Michael discusses what he learned on his internship at Plant & Food Research, and the benefits of gaining industry knowledge.
“I wasn't sure what to expect as I began my Plant & Food Research internship over the summer. To be honest, I was hoping for some lab work and perhaps the chance to see how a Crown Research Institute operates.
Once I was there, it transpired to be even better than I had expected. The varied work I did each day and the opportunity to meet other passionate students and scientists was simply amazing.
“I considered undertaking an internship to get some industry experience, which often isn’t provided by universities during a science degree. I heard about this particular internship from my mentor on the Chiasma Connect program. She works at Plant & Food Research, and told me about the opportunity. I decided to apply, hoping that if I was accepted I’d gain industry knowledge and meet people in my chosen field such as scientists and other students. Plus, I also wanted to see how a Crown Research Institute works!
“The application process was a lot more relaxed than I expected. The first step was to apply online and send in my CV. After that, I was interviewed by two people who became my internship supervisors, as they were in charge of the project I worked on. The interview was quite relaxed, as they had already checked through my grades and work history. Really, the interview was more of an opportunity to chat about what would be involved day to day, and my potential availability.
“Before my internship began, I felt excited to see what I’d have the chance to get involved with! There was a lot to learn at the beginning, so I’d get slightly overwhelmed at times, but I found I had a lot of support over the first few weeks so it was easy to slot into place. The internship was three months long, and ran over the course of the summer.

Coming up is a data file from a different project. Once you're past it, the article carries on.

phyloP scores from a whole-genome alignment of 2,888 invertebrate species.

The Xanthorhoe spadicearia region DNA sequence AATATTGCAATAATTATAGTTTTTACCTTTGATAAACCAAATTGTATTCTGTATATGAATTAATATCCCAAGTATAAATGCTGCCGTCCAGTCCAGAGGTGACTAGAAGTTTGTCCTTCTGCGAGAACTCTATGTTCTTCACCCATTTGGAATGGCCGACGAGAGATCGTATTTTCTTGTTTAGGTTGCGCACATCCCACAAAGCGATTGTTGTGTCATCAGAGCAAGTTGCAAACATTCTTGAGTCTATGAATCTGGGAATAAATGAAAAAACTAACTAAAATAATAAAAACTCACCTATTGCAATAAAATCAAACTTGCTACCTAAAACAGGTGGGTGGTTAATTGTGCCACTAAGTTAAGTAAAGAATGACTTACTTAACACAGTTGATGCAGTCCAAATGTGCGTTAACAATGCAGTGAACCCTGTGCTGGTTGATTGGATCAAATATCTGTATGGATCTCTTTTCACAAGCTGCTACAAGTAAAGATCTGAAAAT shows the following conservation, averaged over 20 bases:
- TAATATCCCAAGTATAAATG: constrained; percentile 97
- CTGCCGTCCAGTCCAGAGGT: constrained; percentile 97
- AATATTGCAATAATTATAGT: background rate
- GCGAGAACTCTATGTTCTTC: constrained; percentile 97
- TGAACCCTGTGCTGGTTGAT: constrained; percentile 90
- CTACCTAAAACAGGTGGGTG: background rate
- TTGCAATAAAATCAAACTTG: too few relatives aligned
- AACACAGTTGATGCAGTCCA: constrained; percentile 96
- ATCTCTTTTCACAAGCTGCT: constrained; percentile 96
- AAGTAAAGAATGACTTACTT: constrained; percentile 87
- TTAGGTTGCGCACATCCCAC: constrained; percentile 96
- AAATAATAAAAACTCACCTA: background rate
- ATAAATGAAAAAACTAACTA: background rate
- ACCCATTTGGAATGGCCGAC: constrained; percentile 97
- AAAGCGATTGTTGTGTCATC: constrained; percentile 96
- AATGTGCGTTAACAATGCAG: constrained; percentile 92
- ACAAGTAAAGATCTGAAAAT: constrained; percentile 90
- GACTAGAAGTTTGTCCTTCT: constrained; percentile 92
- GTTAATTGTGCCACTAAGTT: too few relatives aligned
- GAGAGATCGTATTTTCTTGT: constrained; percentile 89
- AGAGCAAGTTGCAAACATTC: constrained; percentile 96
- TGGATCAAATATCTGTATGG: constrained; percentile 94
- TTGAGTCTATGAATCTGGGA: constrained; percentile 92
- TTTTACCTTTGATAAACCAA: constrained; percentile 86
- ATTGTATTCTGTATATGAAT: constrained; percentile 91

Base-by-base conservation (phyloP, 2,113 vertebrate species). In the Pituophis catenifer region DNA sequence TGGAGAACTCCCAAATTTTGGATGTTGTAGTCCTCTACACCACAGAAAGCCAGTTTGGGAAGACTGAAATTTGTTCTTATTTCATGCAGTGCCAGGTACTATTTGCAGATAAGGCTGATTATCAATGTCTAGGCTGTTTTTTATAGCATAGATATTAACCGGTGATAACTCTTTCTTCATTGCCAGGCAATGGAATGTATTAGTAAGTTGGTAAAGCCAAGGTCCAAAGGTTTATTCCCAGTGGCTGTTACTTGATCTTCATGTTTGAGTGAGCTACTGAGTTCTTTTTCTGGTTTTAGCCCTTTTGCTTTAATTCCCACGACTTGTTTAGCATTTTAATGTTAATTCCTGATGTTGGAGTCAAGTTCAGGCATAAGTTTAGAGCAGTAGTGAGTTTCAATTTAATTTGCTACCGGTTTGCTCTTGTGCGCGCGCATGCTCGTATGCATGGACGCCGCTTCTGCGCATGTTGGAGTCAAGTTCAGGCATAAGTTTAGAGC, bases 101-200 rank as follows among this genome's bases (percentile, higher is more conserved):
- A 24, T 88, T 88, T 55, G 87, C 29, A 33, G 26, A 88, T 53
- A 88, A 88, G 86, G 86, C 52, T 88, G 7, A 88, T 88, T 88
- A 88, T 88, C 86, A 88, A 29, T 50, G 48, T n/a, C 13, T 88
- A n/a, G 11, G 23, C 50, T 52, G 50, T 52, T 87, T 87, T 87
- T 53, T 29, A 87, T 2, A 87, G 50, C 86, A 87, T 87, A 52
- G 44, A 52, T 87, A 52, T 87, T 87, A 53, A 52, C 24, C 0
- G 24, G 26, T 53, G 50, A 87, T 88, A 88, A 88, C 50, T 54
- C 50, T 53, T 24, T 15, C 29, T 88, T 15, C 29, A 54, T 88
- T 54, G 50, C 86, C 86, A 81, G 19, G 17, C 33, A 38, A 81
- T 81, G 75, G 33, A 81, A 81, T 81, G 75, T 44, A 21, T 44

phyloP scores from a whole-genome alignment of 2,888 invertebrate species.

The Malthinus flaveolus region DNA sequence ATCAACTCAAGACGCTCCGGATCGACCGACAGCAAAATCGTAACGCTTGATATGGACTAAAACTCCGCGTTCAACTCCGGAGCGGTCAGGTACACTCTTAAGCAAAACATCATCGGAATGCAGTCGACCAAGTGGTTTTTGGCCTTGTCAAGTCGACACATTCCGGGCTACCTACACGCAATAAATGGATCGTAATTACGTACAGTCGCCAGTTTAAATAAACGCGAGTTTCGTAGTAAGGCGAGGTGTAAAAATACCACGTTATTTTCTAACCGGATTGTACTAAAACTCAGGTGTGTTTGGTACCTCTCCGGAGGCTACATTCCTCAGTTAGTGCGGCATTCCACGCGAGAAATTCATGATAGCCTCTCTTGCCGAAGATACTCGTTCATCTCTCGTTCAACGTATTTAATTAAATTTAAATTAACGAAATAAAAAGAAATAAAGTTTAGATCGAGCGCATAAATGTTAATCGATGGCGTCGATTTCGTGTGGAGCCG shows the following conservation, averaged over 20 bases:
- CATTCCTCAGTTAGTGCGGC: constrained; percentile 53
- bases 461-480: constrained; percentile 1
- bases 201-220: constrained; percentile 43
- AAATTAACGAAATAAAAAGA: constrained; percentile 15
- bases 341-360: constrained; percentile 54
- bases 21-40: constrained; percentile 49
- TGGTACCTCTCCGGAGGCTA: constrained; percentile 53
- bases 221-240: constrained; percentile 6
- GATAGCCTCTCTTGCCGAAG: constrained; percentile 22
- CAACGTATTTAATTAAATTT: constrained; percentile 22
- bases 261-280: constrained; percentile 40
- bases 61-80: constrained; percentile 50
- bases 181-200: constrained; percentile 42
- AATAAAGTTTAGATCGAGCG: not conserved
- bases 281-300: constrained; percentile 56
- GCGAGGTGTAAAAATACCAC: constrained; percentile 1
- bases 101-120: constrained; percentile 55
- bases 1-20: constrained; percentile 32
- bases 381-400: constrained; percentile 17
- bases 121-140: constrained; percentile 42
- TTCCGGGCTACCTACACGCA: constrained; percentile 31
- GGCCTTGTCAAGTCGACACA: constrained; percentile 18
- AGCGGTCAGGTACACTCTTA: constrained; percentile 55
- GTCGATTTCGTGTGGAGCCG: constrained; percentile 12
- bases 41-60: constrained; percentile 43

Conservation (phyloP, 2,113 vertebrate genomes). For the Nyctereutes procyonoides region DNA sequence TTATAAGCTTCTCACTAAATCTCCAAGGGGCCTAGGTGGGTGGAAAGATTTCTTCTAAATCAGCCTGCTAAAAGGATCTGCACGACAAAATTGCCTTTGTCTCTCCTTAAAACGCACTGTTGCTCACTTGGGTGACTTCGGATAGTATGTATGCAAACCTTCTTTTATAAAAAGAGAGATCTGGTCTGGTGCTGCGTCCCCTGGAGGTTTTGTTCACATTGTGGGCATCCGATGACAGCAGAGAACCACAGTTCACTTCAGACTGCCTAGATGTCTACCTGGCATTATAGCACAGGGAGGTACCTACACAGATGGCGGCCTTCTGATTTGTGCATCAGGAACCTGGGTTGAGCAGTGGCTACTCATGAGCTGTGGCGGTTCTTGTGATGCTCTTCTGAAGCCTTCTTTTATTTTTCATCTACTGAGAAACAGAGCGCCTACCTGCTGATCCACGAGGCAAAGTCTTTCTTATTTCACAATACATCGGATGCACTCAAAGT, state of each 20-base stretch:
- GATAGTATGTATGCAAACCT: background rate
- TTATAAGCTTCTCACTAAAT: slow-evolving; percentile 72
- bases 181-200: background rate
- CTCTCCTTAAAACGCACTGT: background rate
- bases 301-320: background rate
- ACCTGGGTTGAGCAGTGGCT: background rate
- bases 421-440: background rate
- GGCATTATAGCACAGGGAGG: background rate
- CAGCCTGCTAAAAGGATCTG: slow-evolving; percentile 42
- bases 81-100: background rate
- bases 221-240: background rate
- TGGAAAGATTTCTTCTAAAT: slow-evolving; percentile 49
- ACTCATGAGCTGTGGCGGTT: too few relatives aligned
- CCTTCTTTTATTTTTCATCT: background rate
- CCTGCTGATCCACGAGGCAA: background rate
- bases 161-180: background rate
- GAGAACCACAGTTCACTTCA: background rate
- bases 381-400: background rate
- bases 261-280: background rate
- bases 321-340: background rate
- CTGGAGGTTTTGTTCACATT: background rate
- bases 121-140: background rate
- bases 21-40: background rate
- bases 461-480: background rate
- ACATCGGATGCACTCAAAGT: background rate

“I was involved with the team investigating the interaction between PSA and kiwifruit, and researching plant immunity in general. Each day involved some sort of computer work including using Geneious (bioinformatics software platform for molecular biology and sequence data analysis), emails, and also planning experiments. I spent some time in the lab each day, plus some time in the glasshouse. Some days I was mainly focussed on reading literature, particularly at the beginning of the internship, but by the end of my time with Plant & Food Research I was predominantly focussed on lab work.
“One thing this internship really drove home for me is that science can involve repeating experiments again and again before getting good results! I also now know a lot about the specifics of my project, including PSA effectors and kiwifruit resistance genes.
“While those early days of the internship were particularly challenging, with a lot to take on board as you get up to speed with the project and lab protocol, I was surprised and thankful for how ready everybody at Plant & Food Research is to help, share information, and hear about students' projects. I particularly enjoyed the leadership events and personal development days (including complexing thinking tests), plus running my own experiments.
“Overall, this was such a worthwhile opportunity and I would recommend students consider interning as it is a great way to gain crucial experience.”
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